Camargue markets, colors of a new season

March 7th, 2008

tomates-de-camargue.jpg A Wednesday morning market in Arles, a Monday market in Saintes-Maries-de-la-Mer, two Provençal markets bathed in winter light are previews of coming attractions for this vagabondgourmand. Locals were out in numbers, arriving early to be first in line for the freshest fish and vegetables. And it was the locals I was watching with interest, wondering: could you call France a Nation of Locavores? This question is my theme to pursue in markets across France this year, in these pages. Impressed by the Locavores project in the US, a year-long program in which over one hundred people commit themselves to shopping, cooking and eating locally produced food, I’d like to address the question on this side of the pond.

The Camargue, the mouth of the Rhône river’s delta, is our first stop, observing local shoppers and chatting with a few food artisans. Monday’s market in Saintes-Maries-de-la-Mer, a seaside town well known for its annual religious festival in late May, is small but busy in winter. Our bus pulled in from Arles about nine o’clock, less than an hour’s ride through flat delta rice fields and pastures dotted with black bulls, white horses, and the occasional single heron. After a bracing cup of coffee and stroll through the old town, we took some time to survey products offered by vendors – both local and otherwise. Vegetables displayed in flat baskets caught my eye, especially the green beans and tomatoes, grown locally under tunnels to protect against the occasional surprise frost. In the Midi? Even the season’s Mistral winds can’t blow away a mischievous jack frost.

Glass jars of candied fruit, pots of local honey, bags of red Camargue rice were lined up on a table covered in Provencal print cloth. How do I cook this red rice? I asked the dark-eyed vendor. “Oh, it takes about forty minutes – this hasn’t been processed” was his reply as he showed me some Camargue white rice that cooks more quickly. Being more in tune with slow-cooking, I opted for the red rice, plus fine salt – Le Saunier de Camargue Fleur de Sel with the name of the salt-raker written neatly on the seal. I was tickled pink to find these regional products in the market. And there were non-local products: Peruvian ponchos, a gadget-demo, an underwear stall, and baskets from northern France. The produce and fruit seller was busiest – I waited as she packed up carrots, chard, and lots of garlic – while the Mistral winds whistled around us. It seemed that my timing was off, not an opportune moment to talk with ‘locavores’ and vendors.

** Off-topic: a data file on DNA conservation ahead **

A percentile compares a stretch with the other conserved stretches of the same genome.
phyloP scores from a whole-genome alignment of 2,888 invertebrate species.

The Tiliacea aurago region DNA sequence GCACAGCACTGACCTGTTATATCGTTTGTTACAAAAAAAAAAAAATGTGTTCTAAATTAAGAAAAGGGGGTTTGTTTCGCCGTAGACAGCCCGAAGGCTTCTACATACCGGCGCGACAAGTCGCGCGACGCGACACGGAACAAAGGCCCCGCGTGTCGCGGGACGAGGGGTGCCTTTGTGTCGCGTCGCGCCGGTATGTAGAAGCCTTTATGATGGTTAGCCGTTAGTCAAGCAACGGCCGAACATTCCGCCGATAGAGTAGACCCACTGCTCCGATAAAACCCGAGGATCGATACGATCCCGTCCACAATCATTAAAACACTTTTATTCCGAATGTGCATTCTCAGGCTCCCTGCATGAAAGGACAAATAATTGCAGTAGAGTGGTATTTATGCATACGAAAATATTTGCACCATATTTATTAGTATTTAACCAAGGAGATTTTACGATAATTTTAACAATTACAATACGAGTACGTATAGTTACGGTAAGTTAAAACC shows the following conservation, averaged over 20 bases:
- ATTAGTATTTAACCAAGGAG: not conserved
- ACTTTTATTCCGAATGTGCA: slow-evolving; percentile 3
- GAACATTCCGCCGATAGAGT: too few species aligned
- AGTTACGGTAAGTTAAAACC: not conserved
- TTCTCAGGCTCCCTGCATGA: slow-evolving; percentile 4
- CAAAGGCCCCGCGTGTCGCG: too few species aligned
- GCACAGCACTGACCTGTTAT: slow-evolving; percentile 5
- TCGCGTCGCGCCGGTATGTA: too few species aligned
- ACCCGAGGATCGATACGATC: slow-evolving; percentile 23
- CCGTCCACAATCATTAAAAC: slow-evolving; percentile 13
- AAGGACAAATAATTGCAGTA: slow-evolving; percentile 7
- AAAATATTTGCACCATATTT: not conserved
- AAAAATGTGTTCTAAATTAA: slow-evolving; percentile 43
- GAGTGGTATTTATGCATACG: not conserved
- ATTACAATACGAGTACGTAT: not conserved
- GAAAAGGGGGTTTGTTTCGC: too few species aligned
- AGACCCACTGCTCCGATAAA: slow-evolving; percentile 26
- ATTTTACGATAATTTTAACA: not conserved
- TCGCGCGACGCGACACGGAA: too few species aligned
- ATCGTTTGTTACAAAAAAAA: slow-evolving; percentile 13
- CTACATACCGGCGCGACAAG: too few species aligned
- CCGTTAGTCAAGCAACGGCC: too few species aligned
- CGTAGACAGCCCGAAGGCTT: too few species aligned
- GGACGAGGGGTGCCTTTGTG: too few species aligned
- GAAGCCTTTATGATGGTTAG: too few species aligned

A mid-week morning in Arles was a different story: a wide range of food vendors lined the market along the old city walls. Once I got past the running shoes and bath mats, I spotted crinkly cabbages and young, violet artichokes. Then my nose quivered at the aromas of ….fougasse: the flattish sticks or “ladders” of bread rolled in salt or studded with olives got my full attention. With a small sack of these selected savories, it was almost time for a coffee pause – or early lunch. Last, but best, at the gateway to old Arles was a vendor of cheese, made with the help of his own sheep. When local sheep’s milk cheese is fresh, rolled in herbs, it can be eaten at any time of day. And when aged a bit – all the better for nibbling. The cheese-maker’s greying ponytail hung below his black brimmed Provençal hat, a common mode in these hills of the south. I asked if he was in the same spot for the Saturday market. “Oh, no: I’m by the tourism office – watch for the merry-go-round” he replied. I will return to Arles some Saturday, and go straight to Boulevard Clémenceau, and buy more fresh cheese, redolent of Provençal herbs, with the busy local crowd….sometime. And I will watch for the merry-go-round with prancing white horses, a black bull and children tucked into a twirling teacup.

So, after observing just two Camargue markets, it seems that in spite of the ‘convenience’ of soul-less hypermarchés with all their centîme-cutting deals, the vendors still sell to a loyal, local crowd, filling their baskets and caddies every Wednesday and Saturday. Our next market rounds take up the subject of marché de proximité, or shopping locally in French terms. Later in March, follow our search for spring greens in the Périgord.haricots-de-camargue.JPG